Teaching with Technology

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Teaching with Technology

  1. 1. Teaching with Technology By Kristen Habeney
  2. 2. Technology Helps NC school close the Reading Gap <ul><li>Reading Assessments called Predictive Assessment of Reading (PAR) were used to address areas of weakness in students in only 15 minutes. </li></ul><ul><li>-There is a standard assessment that most schools in the US use to record their students reading progress. </li></ul><ul><li>These tests take only 15 minutes vs 3 hours it used to take students to complete. They provide immediate results with specific recommendations for corrective intervention to address areas of weakness. </li></ul>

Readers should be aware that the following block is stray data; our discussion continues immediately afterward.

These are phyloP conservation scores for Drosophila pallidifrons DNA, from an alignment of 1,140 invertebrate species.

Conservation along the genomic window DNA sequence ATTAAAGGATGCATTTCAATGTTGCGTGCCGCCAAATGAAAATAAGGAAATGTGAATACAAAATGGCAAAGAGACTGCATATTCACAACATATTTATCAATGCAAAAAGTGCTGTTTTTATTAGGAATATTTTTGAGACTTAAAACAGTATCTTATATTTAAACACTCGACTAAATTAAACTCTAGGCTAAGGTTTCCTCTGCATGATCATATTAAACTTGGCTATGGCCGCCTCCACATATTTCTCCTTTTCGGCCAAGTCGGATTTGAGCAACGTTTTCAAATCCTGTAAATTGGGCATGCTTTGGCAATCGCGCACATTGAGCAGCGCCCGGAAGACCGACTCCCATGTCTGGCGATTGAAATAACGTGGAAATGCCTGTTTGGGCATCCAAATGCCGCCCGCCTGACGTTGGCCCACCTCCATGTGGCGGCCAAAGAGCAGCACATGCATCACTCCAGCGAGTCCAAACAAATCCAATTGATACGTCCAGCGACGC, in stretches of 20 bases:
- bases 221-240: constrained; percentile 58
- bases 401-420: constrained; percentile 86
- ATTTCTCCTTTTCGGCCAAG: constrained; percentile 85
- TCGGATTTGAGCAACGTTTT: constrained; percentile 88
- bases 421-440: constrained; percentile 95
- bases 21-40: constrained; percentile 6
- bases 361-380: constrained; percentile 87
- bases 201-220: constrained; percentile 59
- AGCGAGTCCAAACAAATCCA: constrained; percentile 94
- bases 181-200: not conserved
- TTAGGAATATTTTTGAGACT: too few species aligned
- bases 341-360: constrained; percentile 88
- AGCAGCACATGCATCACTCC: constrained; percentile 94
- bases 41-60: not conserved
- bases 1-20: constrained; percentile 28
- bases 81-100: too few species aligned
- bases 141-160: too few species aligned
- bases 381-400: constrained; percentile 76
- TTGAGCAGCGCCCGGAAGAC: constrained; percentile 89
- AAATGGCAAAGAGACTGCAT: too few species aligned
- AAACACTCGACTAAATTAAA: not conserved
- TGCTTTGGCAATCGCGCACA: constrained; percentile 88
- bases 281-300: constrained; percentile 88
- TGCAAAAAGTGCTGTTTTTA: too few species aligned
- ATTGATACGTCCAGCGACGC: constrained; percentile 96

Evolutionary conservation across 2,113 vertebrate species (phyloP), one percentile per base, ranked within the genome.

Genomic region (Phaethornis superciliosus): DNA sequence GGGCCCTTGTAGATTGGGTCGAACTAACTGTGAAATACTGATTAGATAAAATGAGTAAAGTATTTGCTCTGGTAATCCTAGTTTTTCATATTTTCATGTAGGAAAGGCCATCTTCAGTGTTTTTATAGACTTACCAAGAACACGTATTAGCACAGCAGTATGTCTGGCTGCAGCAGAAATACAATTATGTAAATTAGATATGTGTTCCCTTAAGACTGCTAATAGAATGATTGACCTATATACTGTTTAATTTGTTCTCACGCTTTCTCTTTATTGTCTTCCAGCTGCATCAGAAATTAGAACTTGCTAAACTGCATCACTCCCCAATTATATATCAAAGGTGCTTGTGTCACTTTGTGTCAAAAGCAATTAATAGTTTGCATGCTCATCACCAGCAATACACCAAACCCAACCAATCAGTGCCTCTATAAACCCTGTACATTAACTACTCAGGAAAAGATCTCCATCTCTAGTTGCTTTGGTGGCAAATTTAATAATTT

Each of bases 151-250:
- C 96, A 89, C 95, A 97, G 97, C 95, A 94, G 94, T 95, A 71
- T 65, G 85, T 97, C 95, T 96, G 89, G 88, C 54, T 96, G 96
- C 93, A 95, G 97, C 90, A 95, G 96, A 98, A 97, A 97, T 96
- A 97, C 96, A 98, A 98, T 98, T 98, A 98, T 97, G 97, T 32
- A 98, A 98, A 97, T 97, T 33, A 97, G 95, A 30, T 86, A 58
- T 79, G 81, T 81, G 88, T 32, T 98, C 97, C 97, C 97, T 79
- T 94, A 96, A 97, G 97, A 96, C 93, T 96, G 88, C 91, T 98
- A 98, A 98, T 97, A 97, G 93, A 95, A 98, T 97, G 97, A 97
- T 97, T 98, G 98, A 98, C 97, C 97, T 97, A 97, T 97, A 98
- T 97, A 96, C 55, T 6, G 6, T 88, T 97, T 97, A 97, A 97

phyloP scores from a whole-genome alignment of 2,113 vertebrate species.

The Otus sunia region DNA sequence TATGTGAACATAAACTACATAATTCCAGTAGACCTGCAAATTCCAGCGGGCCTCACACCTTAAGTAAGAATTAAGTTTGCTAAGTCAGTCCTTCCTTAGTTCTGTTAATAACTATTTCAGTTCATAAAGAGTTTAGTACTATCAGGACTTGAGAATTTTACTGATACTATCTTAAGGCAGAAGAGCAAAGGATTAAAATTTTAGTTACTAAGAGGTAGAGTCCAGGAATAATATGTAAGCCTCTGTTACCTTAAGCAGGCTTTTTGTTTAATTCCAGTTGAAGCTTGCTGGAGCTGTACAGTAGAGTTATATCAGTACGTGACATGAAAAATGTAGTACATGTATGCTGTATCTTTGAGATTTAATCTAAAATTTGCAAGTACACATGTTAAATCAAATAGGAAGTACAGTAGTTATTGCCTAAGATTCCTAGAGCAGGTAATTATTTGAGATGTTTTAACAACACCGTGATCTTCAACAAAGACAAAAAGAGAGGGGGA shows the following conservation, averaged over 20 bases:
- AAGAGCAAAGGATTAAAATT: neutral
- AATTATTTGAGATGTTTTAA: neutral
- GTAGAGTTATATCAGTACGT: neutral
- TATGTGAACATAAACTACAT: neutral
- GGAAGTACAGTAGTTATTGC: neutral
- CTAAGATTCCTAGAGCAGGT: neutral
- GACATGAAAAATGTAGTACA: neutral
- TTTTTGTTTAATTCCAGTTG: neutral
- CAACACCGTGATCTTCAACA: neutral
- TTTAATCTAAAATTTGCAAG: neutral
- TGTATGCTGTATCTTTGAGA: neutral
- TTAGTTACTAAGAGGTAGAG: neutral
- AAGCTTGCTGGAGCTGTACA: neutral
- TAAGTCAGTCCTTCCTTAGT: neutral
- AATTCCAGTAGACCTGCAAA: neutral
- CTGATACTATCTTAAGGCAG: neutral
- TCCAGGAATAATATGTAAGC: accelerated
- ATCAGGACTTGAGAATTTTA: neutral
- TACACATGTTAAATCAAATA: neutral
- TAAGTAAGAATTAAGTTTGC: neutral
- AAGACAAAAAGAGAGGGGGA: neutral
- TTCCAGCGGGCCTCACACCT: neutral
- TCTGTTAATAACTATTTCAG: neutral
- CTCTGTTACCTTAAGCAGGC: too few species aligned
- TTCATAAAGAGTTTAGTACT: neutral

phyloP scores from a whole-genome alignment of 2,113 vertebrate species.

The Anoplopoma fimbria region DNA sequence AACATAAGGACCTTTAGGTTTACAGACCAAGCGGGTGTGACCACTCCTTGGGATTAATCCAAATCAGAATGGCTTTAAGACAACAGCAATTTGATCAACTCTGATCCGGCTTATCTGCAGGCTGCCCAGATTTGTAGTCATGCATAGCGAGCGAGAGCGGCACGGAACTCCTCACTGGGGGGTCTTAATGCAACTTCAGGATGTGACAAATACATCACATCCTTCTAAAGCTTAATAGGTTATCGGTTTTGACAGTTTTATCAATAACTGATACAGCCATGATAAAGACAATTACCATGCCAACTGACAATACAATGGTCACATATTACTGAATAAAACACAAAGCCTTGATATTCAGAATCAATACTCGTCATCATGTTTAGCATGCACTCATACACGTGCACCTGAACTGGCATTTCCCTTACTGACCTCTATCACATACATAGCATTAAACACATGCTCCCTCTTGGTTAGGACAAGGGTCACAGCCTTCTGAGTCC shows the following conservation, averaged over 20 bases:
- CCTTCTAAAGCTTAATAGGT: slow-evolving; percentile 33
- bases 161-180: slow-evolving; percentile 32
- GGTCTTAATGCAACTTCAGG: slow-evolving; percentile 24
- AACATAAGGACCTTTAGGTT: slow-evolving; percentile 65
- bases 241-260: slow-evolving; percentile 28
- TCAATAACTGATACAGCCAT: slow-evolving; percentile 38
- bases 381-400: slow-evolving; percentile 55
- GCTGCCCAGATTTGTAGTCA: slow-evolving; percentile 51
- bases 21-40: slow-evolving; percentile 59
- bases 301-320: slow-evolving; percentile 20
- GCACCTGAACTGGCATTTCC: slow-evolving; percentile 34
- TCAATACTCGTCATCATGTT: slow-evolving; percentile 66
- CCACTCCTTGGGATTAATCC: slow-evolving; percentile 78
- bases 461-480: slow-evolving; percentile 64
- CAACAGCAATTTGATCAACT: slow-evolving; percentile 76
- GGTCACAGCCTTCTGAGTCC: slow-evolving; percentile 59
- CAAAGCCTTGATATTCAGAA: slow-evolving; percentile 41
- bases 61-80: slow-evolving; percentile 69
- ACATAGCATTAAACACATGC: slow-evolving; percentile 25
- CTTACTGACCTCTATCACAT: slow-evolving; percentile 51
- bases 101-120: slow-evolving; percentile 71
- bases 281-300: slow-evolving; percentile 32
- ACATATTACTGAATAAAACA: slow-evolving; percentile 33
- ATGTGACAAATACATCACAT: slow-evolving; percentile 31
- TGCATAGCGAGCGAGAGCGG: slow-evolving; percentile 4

3. 3. North Carolina, cont’d <ul><li>- Kathy Schwabe, a reading teacher at Speas Elementary School in Winston-Salem, North Carlolina, said after testing first graders on their reading level that, “The fact that the test takes just a few minutes to complete makes it attractive for both students and teachers. I can get a lot of information in just 15 minutes.” She can then quickly determine if a child is deficient in phonics, lacking in fluency or in need of more vocabulary instruction. </li></ul><ul><li>PAR has proved to be most effective in schools when every child in a classroom is tested within a short period of time. </li></ul>